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Don’t Think I’ve Forgotten: Cambodia’s Lost Rock and Roll

Don’t Think I’ve Forgotten: Cambodia’s Lost Rock and Roll

Don’t Think I’ve Forgotten is more than a music documentary. It preserves the memory of musicians who paid the ultimate price for making people dance.

Don’t Think I’ve Forgotten: Cambodia’s Lost Rock and Roll

4.5 / 5

Good music documentaries are plentiful in the 21st century. Whether entertaining profiles of unsung artists or reassessments of known quantities, these movies are likely to send you to the record store or at least to iTunes for the soundtrack. If the movie happens to show old record covers that are colorful artifacts of another era, you might even head to eBay to track down original pressings. But you can only get so far with Don’t Think I’ve Forgotten, director John Pirozzi’s entertaining and sometimes harrowing documentary about Cambodian rock ‘n’ roll. You can buy the soundtrack on Dust-to-Digital and hear some of this music on compilations like Cambodian Rocks, but you’d be hard pressed to find original recordings from the ’50s, ’60s and ’70s. When the Khmer Rouge came to power, they ordered that these records be destroyed.

Don’t Think I’ve Forgotten interviews some of the surviving musicians of the era. In this film, being a survivor isn’t just a platitude about living through rock ‘n’ roll decadence. These men and women survived a more chilling reality: they’re the ones who weren’t killed.

This history of a music and a nation starts out benignly with the reign of Cambodia’s baby-faced leader Prince Norodom Sihanouk. The state promoted and encouraged culture, including pop culture, and this made it possible for stars like Pan Ren and Sinn Sisamouth to flourish. We see this through vintage photos and graphics that are bursting with color and inventive, kitschy design. Moviegoers are used to seeing variations on the Ken Burns school of panning across still images, but this film’s producers do this particularly well, editing together interviews, vintage footage and animated graphics to give a sense of the excitement of the era.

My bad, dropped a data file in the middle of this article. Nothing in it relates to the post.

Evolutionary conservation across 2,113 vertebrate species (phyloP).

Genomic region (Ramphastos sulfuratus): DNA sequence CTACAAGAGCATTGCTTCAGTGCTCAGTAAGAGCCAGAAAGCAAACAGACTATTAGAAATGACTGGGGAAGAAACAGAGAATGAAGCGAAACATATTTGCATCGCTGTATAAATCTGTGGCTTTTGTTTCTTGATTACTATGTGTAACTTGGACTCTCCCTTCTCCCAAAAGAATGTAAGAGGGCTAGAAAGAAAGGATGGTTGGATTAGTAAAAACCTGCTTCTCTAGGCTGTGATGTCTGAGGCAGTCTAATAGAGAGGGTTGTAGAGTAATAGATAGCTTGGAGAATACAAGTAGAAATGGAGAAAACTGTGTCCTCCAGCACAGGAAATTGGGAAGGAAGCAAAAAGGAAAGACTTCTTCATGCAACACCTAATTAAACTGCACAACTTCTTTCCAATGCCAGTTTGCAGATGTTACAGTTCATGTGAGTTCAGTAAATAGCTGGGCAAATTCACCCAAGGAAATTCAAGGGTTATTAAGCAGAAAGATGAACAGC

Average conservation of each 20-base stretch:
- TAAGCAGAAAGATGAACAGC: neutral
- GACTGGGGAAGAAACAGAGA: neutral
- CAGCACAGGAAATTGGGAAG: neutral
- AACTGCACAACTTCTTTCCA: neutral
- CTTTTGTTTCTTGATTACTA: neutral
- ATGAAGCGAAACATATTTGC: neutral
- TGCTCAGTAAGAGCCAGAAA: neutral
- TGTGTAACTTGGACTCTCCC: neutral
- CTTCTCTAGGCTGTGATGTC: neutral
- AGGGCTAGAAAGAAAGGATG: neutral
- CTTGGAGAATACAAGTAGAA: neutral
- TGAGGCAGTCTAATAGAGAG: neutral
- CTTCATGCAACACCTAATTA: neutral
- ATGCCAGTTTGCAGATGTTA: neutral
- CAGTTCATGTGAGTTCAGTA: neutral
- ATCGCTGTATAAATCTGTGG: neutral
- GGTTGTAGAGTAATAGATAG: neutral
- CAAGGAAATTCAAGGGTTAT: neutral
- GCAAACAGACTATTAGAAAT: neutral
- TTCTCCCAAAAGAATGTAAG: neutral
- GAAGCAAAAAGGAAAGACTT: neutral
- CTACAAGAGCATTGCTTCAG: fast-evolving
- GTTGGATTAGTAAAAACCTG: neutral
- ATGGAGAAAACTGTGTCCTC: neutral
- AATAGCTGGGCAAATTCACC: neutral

The music suits an orderly culture that would soon become too orderly. Though the inflections may sound unusual to Western ears, these singers had strong, versatile pipes that sent soulful, plangent vocals floating above carefully arranged blends of traditional Cambodian music and pop. Musical influences came from Frenchmen like Johnny Halliday and Brits like Cliff Richard and the Shadows, who leant their fashion sense as well. But the stream came from as far away as Cuba, which gives some Cambodian pop its rumba rhythm. Lyrics were romantic, talking of the moon and exotic landscapes, but also unusually bleak, perhaps foreshadowing the atrocities to come.

As the ’60s end, the film turns more and more to Cambodia’s precarious political situation. Prince Sihanouk is depicted as a well-meaning but ineffective leader, trying to stay neutral but ultimately siding with forces that would tear his country apart. One particularly bitter segment comes from John Gunther Dean, former U.S. Ambassador to Cambodia. Dean reads a scathing letter from Cambodian royal Sirik Matak written the night that American forces began to evacuate from Phnom Penh in 1974. “I thank you very sincerely for your letter and for your offer to transport me towards freedom. I cannot, alas, leave in such a cowardly fashion… mark it well, that if I shall die here on the spot and in my country that I love, it is too bad, because we all are born and must die (one day). I have only committed this mistake of believing in you, the Americans.” Matak was executed nine days later.

The Khmer Rouge outlawed any music that was not nationalistic. Sisamouth fled Phnom Penh but returned to perform for the new regime. His son, interviewed for the film, received at least thirty reports from people who saw or heard his father alive, and each of these witnesses had a different account of his death. Musicians like Sisamouth, Ros Serey Sothea and Yol Aularong were killed during this dark period. The film briefly shows the carnage left by Pol Pot, and if it only scratches the surface it doesn’t let you forget that this music meant more to its people than most popular music. That we have any record of this music at all is thanks to intrepid collectors and pop music fans who either hid their treasured records or took them out of the country. Don’t Think I’ve Forgotten is more than a music documentary. It preserves the memory of musicians who paid the ultimate price for making people dance.

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